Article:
In the meantime, the Oregon Department of Agriculture will do all it can to work with our important wheat industry to keep export markets open. For Oregon consumers, it is important to stress that GM wheat is not a food safety issue, according to an assessment done by FDA, and that our Northwest wheat does not pose a risk to human health. I ask that Oregonians remain patient as we all wait for more details to emerge as part of the USDA investigation.
Over the past decade, an annual average of 58 million acres of wheat has been planted in the U.S. This is the first report of the Roundup Ready trait being found out of place since Monsanto’s commercial wheat development program was discontinued nine years ago.
Our process for closing out the Roundup Ready wheat program was rigorous, well-documented and audited. We understand that USDA’s findings are based solely on testing samples from a single 80-acre field, on one farm in Oregon, which overwintered from the previous growing season.
As is the normal practice in this part of the country, wheat fields are left fallow following the previous harvest and sprayed with glyphosate to control weeds and to preserve soil moisture. The company noted that this report is unusual since the program was discontinued nine years ago, and this is the only report after more than 500 million acres of wheat have been grown. Accordingly, while USDA’s results are unexpected, there is considerable reason to believe that the presence of the Roundup Ready trait in wheat, if determined to be valid, is very limited.
We will work with USDA to confirm their test results and as they consider appropriate next steps. We will also conduct a rigorous investigation to validate the scope of and to address any presence of a Monsanto Roundup Ready event in commercial wheat seed.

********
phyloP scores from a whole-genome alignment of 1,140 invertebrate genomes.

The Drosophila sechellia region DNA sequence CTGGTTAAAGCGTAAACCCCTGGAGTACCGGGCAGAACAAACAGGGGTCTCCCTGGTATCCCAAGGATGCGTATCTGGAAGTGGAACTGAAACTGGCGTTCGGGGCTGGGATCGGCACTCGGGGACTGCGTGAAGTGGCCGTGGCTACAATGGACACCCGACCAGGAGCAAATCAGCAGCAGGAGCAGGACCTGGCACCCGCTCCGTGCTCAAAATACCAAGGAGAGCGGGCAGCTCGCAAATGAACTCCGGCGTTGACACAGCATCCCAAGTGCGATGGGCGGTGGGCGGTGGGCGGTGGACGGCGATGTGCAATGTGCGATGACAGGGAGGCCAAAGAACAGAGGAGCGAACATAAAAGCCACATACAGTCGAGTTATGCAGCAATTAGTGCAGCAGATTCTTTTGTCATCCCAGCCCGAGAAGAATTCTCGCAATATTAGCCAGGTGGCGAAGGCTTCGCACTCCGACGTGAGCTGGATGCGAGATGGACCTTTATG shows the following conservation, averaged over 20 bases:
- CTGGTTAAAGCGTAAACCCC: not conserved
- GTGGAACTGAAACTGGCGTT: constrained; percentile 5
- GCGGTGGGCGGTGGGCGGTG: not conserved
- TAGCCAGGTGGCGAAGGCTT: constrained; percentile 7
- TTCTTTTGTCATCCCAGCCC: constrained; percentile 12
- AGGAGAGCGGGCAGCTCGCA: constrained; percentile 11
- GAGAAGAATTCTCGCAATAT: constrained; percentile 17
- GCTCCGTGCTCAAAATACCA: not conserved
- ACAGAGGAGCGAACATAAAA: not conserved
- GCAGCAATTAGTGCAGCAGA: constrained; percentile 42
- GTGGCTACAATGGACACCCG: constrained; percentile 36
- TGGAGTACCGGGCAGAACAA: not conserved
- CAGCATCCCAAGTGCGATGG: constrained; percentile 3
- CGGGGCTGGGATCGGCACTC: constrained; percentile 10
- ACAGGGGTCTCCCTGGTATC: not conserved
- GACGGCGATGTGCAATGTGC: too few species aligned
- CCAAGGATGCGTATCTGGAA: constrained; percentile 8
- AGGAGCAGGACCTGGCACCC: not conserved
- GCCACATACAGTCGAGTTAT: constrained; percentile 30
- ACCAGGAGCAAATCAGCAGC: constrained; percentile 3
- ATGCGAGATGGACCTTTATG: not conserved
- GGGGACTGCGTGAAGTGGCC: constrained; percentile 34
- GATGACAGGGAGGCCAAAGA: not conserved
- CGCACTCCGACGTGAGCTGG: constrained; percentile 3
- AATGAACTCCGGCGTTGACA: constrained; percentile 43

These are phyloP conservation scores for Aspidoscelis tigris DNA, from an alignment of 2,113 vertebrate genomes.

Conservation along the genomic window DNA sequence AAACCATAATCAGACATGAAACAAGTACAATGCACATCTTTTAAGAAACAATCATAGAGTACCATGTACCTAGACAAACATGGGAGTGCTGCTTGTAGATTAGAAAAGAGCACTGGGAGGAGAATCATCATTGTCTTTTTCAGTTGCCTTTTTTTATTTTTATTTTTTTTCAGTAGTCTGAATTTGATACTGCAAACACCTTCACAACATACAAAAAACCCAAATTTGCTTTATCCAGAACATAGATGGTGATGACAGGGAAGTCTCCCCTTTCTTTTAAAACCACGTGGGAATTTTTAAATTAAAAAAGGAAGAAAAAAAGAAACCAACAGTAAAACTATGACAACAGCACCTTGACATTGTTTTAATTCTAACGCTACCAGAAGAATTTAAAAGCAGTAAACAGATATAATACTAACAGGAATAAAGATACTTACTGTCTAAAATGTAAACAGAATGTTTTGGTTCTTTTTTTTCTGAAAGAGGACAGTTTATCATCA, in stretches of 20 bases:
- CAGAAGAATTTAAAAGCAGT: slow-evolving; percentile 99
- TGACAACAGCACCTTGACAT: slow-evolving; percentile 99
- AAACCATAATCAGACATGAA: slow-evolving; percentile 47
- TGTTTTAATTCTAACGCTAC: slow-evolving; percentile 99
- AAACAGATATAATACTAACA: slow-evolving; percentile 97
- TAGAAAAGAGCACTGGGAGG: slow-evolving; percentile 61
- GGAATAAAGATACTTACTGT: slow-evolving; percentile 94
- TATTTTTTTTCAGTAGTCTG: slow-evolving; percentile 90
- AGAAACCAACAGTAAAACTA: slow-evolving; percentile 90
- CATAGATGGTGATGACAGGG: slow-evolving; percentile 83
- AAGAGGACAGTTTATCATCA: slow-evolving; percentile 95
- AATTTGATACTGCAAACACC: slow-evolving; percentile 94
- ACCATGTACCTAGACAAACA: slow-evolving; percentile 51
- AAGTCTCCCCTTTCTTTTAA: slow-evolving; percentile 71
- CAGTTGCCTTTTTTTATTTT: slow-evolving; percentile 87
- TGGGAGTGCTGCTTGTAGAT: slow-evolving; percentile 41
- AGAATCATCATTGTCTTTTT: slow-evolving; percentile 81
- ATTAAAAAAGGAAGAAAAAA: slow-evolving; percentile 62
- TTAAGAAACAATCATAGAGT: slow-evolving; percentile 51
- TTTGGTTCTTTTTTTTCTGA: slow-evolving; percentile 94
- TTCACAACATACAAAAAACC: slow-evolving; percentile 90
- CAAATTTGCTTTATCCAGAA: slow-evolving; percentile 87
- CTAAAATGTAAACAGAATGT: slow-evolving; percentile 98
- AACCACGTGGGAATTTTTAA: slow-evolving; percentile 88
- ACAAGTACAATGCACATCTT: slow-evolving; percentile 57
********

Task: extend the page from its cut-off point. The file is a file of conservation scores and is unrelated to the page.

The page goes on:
Earlier this month, USDA contacted us and requested information pertaining to an investigation into whether hard-to-control wheat from this field may contain a glyphosate-tolerance gene. We have provided materials, methods and offered technical assistance.
The necessary testing requires sophisticated methods, considerable expertise and meticulous laboratory techniques to generate reliable results. Commercial test strips, which are used to detect the presence of glyphosate tolerance in soybeans, canola, cotton and sugar beets, generate a very high incidence of false positive detections (greater than 90%) and are not reliable for wheat.
We have asked for information necessary to confirm the presence of the Roundup Ready trait in the samples that were tested. Up to this point, Monsanto has not received details about the testing USDA has performed, nor has UDSA provided us with samples necessary to verify their findings.
Statement from the Kansas Wheat Commission on Biotechnology
Bioengineered foods would have a positive impact on the consumer in many ways. There is the convenience of having favorite fruits and vegetables available year-round instead of waiting for them to be 'in-season'. Biotechnology can remove undesirable traits, like allergens and toxins, from foods by creating a healthier product.
It can also add desirable traits like additional nutrients which help prevent diseases. It positively impacts the environment by making farming practices quicker, more efficient and eliminating the need in some cases for certain types of pesticides and herbicides because their resistance has been bred into the plant.